• The number of uninsured children under age 18 rose by 600,000, from 8.05 million in 2005 to 8.66 million in 2006.  The percentage of children who lack health insurance also rose from 10.9 percent to 11.7 percent.
  • As Table 2 indicates, the number and percentage of children who are uninsured declined from 1999 through 2004, but that trend stopped and began to reverse in 2005.[3]
  • Rising enrollment in SCHIP and Medicaid was the main factor that drove down the number and percentage of uninsured children from 1998 to 2004.  These enrollment increases more than offset the declines in employer-based coverage of children that began in 2000.
  • From 2004 to 2006, the percentage of children covered by public insurance remained unchanged and thus could not offset the continued reduction in the percentage of children covered by employer-sponsored insurance.  The result was an overall reduction in children’s coverage.

What Do the Census Health Insurance Data Measure?

Each March, the Census Bureau asks what types of health insurance people ever had in the previous calendar year and whether someone was uninsured for the entire year. However, the Census Bureau, CBO and other analysts note that the responses provided appear to correspond more closely to health insurance coverage at a given point in time. As with any household survey, the estimates are subject to misunderstanding by respondents or misreporting.

The Census Bureau recently revised its estimates of the number of uninsured people after it detected that a technical error had been resulting in a slight undercount of the number of dependents with private health coverage. The Census Bureau has revised its data for the years 1996 through 2005 to reflect this correction and has applied the modification to the new 2006 data. The revisions slightly reduce the number and percentage of Americans who are uninsured, but are similar for each year, so there is little effect on trends over time. (Cheryl Lee and Sharon Stern, “Health Insurance Estimates from the U.S. Census Bureau: Background for a New Historical Series, Census Bureau, June 2007)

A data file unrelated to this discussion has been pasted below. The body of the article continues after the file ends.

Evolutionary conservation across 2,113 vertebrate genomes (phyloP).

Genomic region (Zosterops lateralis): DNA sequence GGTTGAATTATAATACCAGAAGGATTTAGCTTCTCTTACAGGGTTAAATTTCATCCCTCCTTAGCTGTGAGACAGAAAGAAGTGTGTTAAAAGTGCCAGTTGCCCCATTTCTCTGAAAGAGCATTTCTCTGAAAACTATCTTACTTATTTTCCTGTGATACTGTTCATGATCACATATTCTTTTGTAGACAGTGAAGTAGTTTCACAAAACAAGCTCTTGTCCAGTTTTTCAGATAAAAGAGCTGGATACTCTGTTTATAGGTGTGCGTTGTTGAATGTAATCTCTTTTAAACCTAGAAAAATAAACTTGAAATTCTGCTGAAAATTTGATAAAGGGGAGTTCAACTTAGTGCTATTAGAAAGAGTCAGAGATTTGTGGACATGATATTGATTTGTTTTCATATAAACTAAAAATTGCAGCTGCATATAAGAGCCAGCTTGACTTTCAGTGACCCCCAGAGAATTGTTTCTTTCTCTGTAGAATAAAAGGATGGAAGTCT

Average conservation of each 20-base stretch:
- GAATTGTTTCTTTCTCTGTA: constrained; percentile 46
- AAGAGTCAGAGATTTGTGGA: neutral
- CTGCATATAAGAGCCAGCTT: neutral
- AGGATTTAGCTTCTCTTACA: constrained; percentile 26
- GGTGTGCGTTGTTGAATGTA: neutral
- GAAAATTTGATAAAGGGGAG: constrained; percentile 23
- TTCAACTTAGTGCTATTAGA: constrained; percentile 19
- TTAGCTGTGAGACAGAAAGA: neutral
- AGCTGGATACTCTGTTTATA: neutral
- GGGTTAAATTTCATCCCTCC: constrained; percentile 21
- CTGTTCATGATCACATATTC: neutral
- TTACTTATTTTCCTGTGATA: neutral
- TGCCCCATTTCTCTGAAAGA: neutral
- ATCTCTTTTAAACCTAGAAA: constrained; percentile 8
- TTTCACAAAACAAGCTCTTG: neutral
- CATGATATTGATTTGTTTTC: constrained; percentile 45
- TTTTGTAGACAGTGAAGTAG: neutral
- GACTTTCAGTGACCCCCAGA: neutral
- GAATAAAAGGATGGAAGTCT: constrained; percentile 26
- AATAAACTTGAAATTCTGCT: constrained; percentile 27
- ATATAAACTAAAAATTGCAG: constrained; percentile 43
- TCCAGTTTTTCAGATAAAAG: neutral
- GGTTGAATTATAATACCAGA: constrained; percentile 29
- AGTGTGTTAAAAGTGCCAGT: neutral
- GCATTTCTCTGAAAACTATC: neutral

Insurance Coverage and the Debate over SCHIP

The main reason that both children and adults have been losing ground in health insurance coverage is the erosion of employer-sponsored insurance.  Job-based coverage is falling primarily because of the high cost of health care, which has been rising faster than the economy has been growing.  As a result, both employers and employees are having greater difficulty affording health insurance.

Some, like President Bush and HHS Secretary Michael Leavitt, believe that expanding public coverage is counterproductive because it “crowd outs” private health insurance.  Most leading experts reject this simplistic formulation, noting that any effort to subsidize health insurance coverage — including subsidies provided through the tax code as the President has proposed — will substitute in part for expenditures for health coverage that are already being made.  As M.I.T. health economist Jonathan Gruber, whose work on SCHIP crowd-out  is widely cited by Administration officials and conservative think tanks, has emphasized, expanding coverage through programs like SCHIP or Medicaid is far more efficient — and results in substantially greater gains in insurance coverage — than tax-subsidy approaches.  Gruber has written that “public insurance expansions like SCHIP remain the most cost-effective means of expanding health insurance coverage.”[4]

Similarly, Congressional Budget Office director Peter Orszag has commented that the approaches taken under the Senate and House SCHIP reauthorization bills — under which several million children who otherwise would be uninsured would gain coverage, with relatively modest “crowd-out” efforts)[5] — are probably about as efficient a way as possible to achieve coverage expansions of this magnitude.[6]

Federal Policy Actions and Inactions Apparently Contributed to Drop in Children’s Coverage

Two problems, among others, may have contributed to the reduction in children’s health coverage in 2005 and 2006. (Both of these problems would be addressed by the SCHIP reauthorization bills recently approved by the House and Senate.)